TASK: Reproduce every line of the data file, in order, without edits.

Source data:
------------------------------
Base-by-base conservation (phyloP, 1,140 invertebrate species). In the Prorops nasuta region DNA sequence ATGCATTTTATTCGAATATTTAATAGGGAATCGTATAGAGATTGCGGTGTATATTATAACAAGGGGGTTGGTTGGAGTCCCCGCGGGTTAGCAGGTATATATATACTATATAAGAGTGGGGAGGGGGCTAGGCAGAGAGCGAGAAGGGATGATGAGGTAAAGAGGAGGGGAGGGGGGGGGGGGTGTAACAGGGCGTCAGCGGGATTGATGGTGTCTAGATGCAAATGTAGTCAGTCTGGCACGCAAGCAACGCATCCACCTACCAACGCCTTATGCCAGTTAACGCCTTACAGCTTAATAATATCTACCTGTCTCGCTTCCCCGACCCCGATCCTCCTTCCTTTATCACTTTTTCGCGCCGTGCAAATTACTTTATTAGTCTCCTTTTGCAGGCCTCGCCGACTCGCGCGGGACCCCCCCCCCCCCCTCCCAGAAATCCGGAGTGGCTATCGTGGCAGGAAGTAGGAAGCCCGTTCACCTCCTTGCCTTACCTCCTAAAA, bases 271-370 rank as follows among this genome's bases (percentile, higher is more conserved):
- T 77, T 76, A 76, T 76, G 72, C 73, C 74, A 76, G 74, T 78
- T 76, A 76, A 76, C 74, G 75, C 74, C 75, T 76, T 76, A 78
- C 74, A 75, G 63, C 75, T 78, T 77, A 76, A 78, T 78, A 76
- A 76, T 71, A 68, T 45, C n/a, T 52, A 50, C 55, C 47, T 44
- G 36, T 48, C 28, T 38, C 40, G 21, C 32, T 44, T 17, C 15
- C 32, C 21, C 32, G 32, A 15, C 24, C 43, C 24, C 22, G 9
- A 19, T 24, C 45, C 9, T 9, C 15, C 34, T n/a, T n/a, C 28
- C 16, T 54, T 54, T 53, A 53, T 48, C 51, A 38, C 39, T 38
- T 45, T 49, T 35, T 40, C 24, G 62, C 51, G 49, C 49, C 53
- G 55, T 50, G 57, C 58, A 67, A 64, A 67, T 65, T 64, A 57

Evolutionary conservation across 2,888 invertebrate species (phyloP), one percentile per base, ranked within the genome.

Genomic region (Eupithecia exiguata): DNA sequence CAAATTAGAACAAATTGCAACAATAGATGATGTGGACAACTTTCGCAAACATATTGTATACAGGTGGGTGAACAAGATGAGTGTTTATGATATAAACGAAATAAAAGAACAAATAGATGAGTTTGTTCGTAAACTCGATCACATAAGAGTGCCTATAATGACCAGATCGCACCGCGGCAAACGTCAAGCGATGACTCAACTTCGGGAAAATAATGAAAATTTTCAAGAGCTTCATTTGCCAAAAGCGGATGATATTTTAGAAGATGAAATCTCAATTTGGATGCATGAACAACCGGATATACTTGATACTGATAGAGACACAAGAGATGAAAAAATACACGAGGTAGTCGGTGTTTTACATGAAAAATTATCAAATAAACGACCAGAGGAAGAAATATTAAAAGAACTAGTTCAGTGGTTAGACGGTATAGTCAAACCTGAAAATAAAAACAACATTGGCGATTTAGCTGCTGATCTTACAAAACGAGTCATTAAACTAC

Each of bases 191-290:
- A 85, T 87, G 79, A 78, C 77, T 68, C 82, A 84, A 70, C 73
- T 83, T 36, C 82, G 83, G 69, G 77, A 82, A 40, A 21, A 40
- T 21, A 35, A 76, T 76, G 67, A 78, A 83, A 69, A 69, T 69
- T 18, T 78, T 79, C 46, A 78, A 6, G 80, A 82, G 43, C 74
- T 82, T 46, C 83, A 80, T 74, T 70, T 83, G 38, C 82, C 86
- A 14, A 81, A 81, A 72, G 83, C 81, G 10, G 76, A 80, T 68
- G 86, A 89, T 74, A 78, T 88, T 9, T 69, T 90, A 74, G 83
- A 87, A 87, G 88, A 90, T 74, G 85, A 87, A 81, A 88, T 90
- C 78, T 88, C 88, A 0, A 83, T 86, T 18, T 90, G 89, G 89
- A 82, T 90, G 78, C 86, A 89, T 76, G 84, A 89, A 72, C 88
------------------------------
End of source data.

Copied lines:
Base-by-base conservation (phyloP, 1,140 invertebrate species). In the Prorops nasuta region DNA sequence ATGCATTTTATTCGAATATTTAATAGGGAATCGTATAGAGATTGCGGTGTATATTATAACAAGGGGGTTGGTTGGAGTCCCCGCGGGTTAGCAGGTATATATATACTATATAAGAGTGGGGAGGGGGCTAGGCAGAGAGCGAGAAGGGATGATGAGGTAAAGAGGAGGGGAGGGGGGGGGGGGTGTAACAGGGCGTCAGCGGGATTGATGGTGTCTAGATGCAAATGTAGTCAGTCTGGCACGCAAGCAACGCATCCACCTACCAACGCCTTATGCCAGTTAACGCCTTACAGCTTAATAATATCTACCTGTCTCGCTTCCCCGACCCCGATCCTCCTTCCTTTATCACTTTTTCGCGCCGTGCAAATTACTTTATTAGTCTCCTTTTGCAGGCCTCGCCGACTCGCGCGGGACCCCCCCCCCCCCCTCCCAGAAATCCGGAGTGGCTATCGTGGCAGGAAGTAGGAAGCCCGTTCACCTCCTTGCCTTACCTCCTAAAA, bases 271-370 rank as follows among this genome's bases (percentile, higher is more conserved):
- T 77, T 76, A 76, T 76, G 72, C 73, C 74, A 76, G 74, T 78
- T 76, A 76, A 76, C 74, G 75, C 74, C 75, T 76, T 76, A 78
- C 74, A 75, G 63, C 75, T 78, T 77, A 76, A 78, T 78, A 76
- A 76, T 71, A 68, T 45, C n/a, T 52, A 50, C 55, C 47, T 44
- G 36, T 48, C 28, T 38, C 40, G 21, C 32, T 44, T 17, C 15
- C 32, C 21, C 32, G 32, A 15, C 24, C 43, C 24, C 22, G 9
- A 19, T 24, C 45, C 9, T 9, C 15, C 34, T n/a, T n/a, C 28
- C 16, T 54, T 54, T 53, A 53, T 48, C 51, A 38, C 39, T 38
- T 45, T 49, T 35, T 40, C 24, G 62, C 51, G 49, C 49, C 53
- G 55, T 50, G 57, C 58, A 67, A 64, A 67, T 65, T 64, A 57

Evolutionary conservation across 2,888 invertebrate species (phyloP), one percentile per base, ranked within the genome.

Genomic region (Eupithecia exiguata): DNA sequence CAAATTAGAACAAATTGCAACAATAGATGATGTGGACAACTTTCGCAAACATATTGTATACAGGTGGGTGAACAAGATGAGTGTTTATGATATAAACGAAATAAAAGAACAAATAGATGAGTTTGTTCGTAAACTCGATCACATAAGAGTGCCTATAATGACCAGATCGCACCGCGGCAAACGTCAAGCGATGACTCAACTTCGGGAAAATAATGAAAATTTTCAAGAGCTTCATTTGCCAAAAGCGGATGATATTTTAGAAGATGAAATCTCAATTTGGATGCATGAACAACCGGATATACTTGATACTGATAGAGACACAAGAGATGAAAAAATACACGAGGTAGTCGGTGTTTTACATGAAAAATTATCAAATAAACGACCAGAGGAAGAAATATTAAAAGAACTAGTTCAGTGGTTAGACGGTATAGTCAAACCTGAAAATAAAAACAACATTGGCGATTTAGCTGCTGATCTTACAAAACGAGTCATTAAACTAC

Each of bases 191-290:
- A 85, T 87, G 79, A 78, C 77, T 68, C 82, A 84, A 70, C 73
- T 83, T 36, C 82, G 83, G 69, G 77, A 82, A 40, A 21, A 40
- T 21, A 35, A 76, T 76, G 67, A 78, A 83, A 69, A 69, T 69
- T 18, T 78, T 79, C 46, A 78, A 6, G 80, A 82, G 43, C 74
- T 82, T 46, C 83, A 80, T 74, T 70, T 83, G 38, C 82, C 86
- A 14, A 81, A 81, A 72, G 83, C 81, G 10, G 76, A 80, T 68
- G 86, A 89, T 74, A 78, T 88, T 9, T 69, T 90, A 74, G 83
- A 87, A 87, G 88, A 90, T 74, G 85, A 87, A 81, A 88, T 90
- C 78, T 88, C 88, A 0, A 83, T 86, T 18, T 90, G 89, G 89
- A 82, T 90, G 78, C 86, A 89, T 76, G 84, A 89, A 72, C 88